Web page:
When building an engine, everyone knows that the right head and cam combinations and/or boost can equal big power. With so much focus on the big things, it is easy to over look the basics. The root concepts that make up an internal combustion engine, like air, spark, and fuel. Although, everyone wants to make big power, no-one wants an engine that falls flat due to fuel flow limitations.
Electronic fuel injection systems include three major components – the pump, regulator, and injectors. The pump supplies fuel pressure, the amount of which is determined by the regulator, and the injectors spray the fuel into the intake runners. While it is possible to tweak the fuel pressure and flow electronically, this has its limitations and the best way to ensure your engine gets enough fuel is with appropriately sized injectors. To discuss the importance of utilizing properly sized injectors and what exactly is properly sized, Richard Holdener with Speed Secrets and the guys from FAST team up to give us all a closer look.
When the factory designs stock fuel systems, they design it to flow enough fuel for the factory power output plus a little more just to be safe. However, when you make major modifications to an engine like heads, cam, or even boost, the factory fuel injection system is not going to cut it. This lack of fuel flow can not only put a damper on power output, but can also lead to lean conditions that can be dangerous for your engine. The good news is that this problem can easily be solved by an injector upgrade, but you have know what your fuel flow needs are to fix them.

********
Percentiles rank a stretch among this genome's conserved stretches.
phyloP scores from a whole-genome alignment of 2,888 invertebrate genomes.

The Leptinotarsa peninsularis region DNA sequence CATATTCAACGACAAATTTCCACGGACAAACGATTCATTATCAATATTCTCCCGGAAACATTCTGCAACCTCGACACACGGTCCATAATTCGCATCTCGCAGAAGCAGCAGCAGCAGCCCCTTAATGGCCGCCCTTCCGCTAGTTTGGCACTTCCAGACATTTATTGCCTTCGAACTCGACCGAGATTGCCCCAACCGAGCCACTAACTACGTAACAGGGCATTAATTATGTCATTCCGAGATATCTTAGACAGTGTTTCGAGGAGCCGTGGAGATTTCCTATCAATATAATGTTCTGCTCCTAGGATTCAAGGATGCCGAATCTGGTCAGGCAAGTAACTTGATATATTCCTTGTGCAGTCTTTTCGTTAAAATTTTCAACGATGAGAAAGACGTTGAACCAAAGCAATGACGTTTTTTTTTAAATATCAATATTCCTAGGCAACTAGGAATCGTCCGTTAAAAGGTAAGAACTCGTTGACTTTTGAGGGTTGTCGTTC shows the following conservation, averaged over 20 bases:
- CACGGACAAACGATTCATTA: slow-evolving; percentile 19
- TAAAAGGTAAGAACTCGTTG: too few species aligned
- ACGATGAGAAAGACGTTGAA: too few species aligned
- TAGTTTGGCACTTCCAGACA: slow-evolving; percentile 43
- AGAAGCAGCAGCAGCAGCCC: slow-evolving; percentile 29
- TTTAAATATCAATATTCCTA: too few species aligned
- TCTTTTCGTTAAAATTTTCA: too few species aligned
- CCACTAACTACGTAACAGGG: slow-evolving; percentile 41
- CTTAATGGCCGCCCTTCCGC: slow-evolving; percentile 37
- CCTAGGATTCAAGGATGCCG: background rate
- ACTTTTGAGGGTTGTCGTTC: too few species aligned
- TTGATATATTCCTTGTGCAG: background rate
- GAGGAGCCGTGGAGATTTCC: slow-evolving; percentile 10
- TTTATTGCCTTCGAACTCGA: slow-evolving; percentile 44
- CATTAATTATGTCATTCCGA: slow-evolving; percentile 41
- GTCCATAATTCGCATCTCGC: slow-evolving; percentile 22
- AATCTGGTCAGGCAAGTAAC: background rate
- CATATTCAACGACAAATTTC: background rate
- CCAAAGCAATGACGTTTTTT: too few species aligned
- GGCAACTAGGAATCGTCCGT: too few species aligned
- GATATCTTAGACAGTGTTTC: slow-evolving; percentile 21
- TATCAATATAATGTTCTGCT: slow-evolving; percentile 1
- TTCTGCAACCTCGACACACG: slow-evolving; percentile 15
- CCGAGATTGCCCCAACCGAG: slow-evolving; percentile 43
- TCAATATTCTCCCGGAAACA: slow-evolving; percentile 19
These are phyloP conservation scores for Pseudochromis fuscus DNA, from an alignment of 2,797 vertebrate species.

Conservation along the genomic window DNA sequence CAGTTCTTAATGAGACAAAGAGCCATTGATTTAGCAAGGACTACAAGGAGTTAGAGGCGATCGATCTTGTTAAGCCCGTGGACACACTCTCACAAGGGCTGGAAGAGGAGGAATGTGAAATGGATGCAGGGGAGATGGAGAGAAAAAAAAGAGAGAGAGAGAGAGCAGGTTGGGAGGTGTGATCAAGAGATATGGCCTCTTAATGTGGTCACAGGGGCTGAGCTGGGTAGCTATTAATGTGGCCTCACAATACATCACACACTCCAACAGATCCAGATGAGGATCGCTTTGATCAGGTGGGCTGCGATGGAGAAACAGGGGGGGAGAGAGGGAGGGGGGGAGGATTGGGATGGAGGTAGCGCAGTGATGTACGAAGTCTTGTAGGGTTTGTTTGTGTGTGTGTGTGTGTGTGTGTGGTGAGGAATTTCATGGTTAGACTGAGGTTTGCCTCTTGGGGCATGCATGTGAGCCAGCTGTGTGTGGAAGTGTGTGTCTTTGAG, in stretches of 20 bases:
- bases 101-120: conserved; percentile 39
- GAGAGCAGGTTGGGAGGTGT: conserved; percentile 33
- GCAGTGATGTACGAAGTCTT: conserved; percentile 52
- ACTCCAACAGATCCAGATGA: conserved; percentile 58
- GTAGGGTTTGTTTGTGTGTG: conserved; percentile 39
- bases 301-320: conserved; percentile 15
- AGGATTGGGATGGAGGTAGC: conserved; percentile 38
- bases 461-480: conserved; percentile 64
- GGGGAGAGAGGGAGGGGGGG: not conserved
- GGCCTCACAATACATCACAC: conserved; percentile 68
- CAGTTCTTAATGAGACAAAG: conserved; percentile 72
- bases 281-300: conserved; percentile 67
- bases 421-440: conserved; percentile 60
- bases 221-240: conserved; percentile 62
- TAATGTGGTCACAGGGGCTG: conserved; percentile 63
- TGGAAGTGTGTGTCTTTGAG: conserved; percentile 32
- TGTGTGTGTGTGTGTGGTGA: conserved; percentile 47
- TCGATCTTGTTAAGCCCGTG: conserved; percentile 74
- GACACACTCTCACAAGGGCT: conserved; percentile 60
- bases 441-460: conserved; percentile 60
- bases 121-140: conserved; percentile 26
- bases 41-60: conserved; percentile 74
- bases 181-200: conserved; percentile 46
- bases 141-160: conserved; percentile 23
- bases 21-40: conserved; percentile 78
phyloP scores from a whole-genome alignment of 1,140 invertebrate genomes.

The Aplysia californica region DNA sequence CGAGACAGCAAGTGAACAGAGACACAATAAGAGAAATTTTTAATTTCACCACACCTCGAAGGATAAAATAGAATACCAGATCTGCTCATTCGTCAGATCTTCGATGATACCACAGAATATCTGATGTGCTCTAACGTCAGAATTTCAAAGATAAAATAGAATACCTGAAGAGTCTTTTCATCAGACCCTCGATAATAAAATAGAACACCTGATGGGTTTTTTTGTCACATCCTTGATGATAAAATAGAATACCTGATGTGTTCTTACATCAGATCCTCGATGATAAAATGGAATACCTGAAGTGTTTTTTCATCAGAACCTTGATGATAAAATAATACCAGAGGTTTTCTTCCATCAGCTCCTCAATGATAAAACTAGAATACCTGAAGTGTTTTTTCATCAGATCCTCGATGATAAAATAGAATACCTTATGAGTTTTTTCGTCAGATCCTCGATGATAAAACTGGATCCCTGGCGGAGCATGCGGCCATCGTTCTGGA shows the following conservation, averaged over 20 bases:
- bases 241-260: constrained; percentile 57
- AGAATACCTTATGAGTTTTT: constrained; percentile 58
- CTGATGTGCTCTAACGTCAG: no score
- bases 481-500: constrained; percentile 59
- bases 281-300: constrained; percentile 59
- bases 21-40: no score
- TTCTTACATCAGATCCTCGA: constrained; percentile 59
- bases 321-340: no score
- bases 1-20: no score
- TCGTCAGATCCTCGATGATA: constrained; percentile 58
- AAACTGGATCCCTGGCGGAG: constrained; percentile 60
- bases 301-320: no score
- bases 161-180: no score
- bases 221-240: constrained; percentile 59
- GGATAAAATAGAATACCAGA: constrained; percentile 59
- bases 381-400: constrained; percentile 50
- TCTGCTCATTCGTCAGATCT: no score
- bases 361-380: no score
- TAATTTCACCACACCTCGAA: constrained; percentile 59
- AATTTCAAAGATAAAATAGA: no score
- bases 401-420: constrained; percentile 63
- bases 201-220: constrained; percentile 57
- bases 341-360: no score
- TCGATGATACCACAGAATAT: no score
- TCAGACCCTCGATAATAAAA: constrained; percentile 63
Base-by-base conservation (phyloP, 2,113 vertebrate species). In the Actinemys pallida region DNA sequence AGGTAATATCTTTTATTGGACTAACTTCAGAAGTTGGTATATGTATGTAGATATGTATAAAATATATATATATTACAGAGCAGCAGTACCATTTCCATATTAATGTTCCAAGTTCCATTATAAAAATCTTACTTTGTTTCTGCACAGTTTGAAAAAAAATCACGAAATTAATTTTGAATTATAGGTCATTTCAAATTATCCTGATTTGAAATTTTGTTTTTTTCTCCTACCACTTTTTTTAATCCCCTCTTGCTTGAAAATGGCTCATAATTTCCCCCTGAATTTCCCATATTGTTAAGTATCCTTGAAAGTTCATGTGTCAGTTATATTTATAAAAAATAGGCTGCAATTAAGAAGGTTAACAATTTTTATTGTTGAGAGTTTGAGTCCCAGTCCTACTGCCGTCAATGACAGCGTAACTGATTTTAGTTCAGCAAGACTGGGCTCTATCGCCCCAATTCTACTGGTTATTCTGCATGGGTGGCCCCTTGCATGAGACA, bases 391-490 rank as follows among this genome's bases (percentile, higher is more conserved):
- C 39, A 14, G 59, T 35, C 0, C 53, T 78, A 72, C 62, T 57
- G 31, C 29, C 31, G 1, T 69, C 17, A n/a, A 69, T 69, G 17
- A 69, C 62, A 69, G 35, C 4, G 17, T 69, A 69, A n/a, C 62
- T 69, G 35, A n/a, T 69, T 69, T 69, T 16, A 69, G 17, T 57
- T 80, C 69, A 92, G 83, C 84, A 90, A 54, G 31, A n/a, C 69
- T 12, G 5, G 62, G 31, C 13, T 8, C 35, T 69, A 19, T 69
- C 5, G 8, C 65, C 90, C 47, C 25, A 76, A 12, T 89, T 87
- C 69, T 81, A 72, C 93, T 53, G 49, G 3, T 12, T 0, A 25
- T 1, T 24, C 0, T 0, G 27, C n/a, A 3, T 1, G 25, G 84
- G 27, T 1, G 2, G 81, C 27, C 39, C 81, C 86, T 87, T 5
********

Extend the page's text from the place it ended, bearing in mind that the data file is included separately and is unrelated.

The math to figure this out can be a bit confusing and involves brake specific fuel consumption. The easier way to go about picking the right size injector is to figure out how much power an injector will support by multiplying flow rate by 16 ( for a typical V8 only) and compare that number to your engines output. For example, a set of 50 Lb injectors will support 800 HP on a V8, but this equation only works on naturally aspirated engines because boost adds another variable and requires even more fuel.
Using a 5.3L that included a healthy COMP camshaft, a FAST manifold, and a centrifugal supercharger as a test engine, Richard demonstrates the importance of proper injector sizing. First, equipped with a set of factory LS3 injectors, that proved to be too small, the engine was ran on the Dyno. Not only was it obvious that the 5.3Ls peak horsepower output suffered but while looking at the air/fuel curve, it was easy to see that the engine leaned out, and dangerously so.
However, the same engine Equipped with a set of 75 Lb injectors from FAST, produced 665 HP @ just 8 PSI of boost. More importantly it produce a nice, steady, and safe air/fuel curve, proving the importance of supplying the right amount of fuel for the intended power output.
FAST, the industry leader in aftermarket EFI systems, is known for their LXSR intake manifolds, big mouth throttle bodies, and XFI management systems, but they also offer an assortment of fuel injectors in a wide variety of flow rates and sizes that would be suitable for many different applications.
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